Today's retail businesses don't have to settle for a mediocre local market and limited customer base. In a rapidly developing, interconnected world, your business can serve customers and sell goods all across the globe.
But with all this potential reward come potential risks. The best way to avoid adding problems and stress is to formulate a plan for going worldwide. Follow these steps as you create and execute that plan.
Write an International Plan
Running ahead with any major change in your business can end up costing you time, money, and headaches. Start by writing down a basic plan for managing this transition. Identify what specific goals you have, what benchmarks you want to reach, and what time frame you expect. But don't leave the plan behind once you start doing research and legwork. As you learn more about the process, adjust the international business plan so that it stays relevant.
Focus Your Efforts
Don't scatter your time and energy all around the globe at first. The more you can narrow down your target audience, the better you can prepare for your business's expansion.
If you feel overwhelmed as you start to come up with a simple list of potential markets, start by ruling out countries or regions. Limiting the pool of candidates makes it easier to move on to the serious research phase. You could also define a few parameters, such as regions with a similar culture to or the same language as your home country.
You can research global markets in a few different ways. Look at trade data and statistics, which are often readily available online and through trade organizations. However, this information only gives you a broad picture. Meeting with experts in your new market and getting face-to-face information about the region's challenges and potential is an important second step.
Create a Team of Specialists
The good news is that you don't have to work in a vacuum as you become an international company. Just as you did when starting a business, assemble a team of consultants and professionals to help with specific aspects. Your team should already include your company's law firm and a CPA who's familiar with your business.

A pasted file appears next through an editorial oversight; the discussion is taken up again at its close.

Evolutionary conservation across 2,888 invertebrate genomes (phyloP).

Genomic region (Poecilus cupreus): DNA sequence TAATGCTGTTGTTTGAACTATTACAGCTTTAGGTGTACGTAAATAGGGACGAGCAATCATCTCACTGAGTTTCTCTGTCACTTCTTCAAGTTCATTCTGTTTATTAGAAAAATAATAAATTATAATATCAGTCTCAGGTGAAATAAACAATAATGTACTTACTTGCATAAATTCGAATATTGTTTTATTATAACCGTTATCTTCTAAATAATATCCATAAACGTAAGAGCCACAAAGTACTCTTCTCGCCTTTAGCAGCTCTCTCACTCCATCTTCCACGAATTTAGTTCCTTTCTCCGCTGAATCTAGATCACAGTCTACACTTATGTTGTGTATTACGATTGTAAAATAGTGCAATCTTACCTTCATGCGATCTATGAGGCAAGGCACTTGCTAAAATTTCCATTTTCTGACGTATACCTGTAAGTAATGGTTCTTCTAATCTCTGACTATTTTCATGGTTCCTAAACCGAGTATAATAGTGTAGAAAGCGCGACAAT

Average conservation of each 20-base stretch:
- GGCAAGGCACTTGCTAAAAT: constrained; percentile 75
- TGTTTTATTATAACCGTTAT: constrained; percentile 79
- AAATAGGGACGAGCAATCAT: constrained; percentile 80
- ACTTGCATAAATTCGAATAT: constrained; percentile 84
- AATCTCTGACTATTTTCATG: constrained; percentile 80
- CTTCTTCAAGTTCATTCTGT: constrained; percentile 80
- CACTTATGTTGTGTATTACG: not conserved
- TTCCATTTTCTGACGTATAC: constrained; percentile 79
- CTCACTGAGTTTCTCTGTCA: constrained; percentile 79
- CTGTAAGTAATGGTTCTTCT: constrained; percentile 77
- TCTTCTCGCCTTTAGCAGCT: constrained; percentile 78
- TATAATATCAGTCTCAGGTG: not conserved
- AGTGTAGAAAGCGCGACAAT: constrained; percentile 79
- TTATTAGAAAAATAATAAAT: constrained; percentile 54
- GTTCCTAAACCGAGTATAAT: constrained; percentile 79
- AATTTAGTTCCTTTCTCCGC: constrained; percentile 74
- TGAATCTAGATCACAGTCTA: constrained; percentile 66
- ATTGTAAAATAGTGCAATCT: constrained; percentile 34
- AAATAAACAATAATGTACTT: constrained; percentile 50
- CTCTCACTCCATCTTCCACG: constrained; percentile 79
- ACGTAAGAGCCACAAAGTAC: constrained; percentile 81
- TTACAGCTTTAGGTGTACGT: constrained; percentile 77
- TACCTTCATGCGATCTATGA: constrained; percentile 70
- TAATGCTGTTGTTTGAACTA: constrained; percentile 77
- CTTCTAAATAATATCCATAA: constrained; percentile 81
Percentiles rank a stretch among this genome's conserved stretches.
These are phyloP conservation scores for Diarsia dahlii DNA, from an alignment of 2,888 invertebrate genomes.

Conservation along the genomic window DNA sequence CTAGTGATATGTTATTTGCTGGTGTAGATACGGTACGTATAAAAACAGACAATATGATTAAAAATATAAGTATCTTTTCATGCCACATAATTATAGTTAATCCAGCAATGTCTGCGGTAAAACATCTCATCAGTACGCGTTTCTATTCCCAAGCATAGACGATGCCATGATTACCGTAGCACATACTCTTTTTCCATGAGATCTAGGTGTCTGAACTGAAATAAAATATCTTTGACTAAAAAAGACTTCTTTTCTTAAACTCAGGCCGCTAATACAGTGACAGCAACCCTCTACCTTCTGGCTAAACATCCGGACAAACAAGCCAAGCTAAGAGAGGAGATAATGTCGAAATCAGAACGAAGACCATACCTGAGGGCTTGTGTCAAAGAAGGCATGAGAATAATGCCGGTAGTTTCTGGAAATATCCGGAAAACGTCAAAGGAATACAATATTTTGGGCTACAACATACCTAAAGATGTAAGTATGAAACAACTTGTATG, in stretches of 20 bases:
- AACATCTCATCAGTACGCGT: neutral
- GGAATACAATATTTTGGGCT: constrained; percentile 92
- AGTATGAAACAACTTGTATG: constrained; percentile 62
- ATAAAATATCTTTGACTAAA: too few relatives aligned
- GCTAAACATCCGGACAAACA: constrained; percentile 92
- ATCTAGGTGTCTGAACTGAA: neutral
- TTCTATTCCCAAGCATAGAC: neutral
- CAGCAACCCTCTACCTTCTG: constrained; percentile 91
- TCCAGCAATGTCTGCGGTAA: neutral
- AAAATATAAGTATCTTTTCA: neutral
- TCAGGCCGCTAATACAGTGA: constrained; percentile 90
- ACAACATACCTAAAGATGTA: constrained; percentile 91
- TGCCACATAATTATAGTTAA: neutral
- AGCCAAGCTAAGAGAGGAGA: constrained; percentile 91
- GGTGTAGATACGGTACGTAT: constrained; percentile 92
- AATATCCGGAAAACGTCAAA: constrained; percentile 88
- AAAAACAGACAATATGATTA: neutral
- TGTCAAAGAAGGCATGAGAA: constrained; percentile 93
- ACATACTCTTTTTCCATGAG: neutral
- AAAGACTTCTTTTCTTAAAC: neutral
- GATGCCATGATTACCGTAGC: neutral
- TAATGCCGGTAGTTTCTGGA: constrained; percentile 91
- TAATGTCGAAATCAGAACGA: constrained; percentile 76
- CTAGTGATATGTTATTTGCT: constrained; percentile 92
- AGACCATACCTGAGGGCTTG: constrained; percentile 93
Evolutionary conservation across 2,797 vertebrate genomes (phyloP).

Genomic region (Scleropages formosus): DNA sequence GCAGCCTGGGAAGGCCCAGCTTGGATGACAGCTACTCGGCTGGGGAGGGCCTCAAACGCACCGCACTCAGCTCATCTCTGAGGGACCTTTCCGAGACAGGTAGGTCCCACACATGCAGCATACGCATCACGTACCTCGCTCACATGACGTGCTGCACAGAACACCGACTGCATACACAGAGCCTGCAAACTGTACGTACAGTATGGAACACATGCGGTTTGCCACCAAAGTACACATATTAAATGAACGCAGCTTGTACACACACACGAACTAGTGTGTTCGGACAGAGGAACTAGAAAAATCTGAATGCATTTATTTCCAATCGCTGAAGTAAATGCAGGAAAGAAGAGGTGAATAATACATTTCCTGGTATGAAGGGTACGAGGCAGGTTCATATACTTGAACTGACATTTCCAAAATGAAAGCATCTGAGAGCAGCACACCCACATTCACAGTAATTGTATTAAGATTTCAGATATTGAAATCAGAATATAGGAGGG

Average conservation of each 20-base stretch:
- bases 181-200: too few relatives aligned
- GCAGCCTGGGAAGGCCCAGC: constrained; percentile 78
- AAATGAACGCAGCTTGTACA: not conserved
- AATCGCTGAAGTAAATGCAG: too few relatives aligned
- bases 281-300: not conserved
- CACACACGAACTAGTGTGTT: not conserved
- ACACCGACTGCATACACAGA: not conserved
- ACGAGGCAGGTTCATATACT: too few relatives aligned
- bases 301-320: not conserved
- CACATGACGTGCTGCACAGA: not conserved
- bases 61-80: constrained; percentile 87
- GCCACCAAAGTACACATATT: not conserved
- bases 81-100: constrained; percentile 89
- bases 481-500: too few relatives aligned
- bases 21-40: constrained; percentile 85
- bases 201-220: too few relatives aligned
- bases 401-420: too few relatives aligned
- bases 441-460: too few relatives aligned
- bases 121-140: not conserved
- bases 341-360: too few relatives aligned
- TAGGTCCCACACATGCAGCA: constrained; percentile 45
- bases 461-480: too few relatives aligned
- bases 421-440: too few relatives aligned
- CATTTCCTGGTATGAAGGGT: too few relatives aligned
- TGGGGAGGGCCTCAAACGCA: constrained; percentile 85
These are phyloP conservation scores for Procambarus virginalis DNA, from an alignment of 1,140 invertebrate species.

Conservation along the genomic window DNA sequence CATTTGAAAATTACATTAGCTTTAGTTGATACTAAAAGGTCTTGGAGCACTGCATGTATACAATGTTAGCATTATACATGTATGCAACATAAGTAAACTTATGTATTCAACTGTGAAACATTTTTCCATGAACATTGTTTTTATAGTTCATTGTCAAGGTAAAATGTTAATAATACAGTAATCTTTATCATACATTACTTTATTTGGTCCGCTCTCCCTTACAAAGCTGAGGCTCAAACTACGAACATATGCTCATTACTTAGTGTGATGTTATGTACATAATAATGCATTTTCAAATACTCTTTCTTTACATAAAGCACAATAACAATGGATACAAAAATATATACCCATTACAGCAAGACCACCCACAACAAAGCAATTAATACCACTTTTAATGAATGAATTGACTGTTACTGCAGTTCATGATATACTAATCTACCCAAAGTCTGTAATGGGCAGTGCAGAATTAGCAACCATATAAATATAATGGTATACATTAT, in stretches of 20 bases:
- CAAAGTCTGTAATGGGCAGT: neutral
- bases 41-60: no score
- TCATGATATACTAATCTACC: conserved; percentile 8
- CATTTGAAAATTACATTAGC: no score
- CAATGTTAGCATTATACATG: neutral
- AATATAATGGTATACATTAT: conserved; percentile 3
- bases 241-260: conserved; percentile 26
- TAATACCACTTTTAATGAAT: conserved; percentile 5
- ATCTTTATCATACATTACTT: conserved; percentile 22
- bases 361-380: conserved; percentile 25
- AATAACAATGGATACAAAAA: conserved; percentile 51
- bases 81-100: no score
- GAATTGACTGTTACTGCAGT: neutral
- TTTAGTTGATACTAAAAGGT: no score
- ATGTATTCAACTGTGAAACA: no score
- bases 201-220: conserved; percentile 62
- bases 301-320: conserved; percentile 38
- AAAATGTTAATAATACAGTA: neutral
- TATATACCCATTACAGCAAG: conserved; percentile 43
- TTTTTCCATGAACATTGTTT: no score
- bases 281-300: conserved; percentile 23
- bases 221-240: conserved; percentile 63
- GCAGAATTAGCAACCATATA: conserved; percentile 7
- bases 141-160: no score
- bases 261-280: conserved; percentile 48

In addition, look for international transition specialists, including a globalization consultant and a customs brokerage firm. Customs and shipping is one of the more challenging aspects of international sales, so include brokers experienced in your type of goods and the regions you plan to expand into.
Learn About the New Market
Once you've chosen a market to enter, educate yourself as much as possible. There are two main differences between a home market and a foreign market: culture and law. Understanding the culture helps you learn how to have constructive meetings with local businesses or clients, how to market your product in an acceptable way, and how to demonstrate respect for the region. Learn about the region's history, its language, and its diversity.
Legal challenges can be harder to overcome, so this is where your team of consultants will be key. The brokerage company will help you ship goods within international and local laws; a local lawyer in your target country will help you navigate contracts, payment methods, and business relationships; and a local finance firm can help you avoid tax or governmental entanglements.
Certainly, taking your company international is a complex endeavor. Handled well, it could yield rich rewards for your bottom line and continued growth. Start your journey today by meeting with the international retail experts at Dolphin Brokerage International. With more than 30 years of experience shipping all over the world, we can help you manage your transition into the global neighborhood.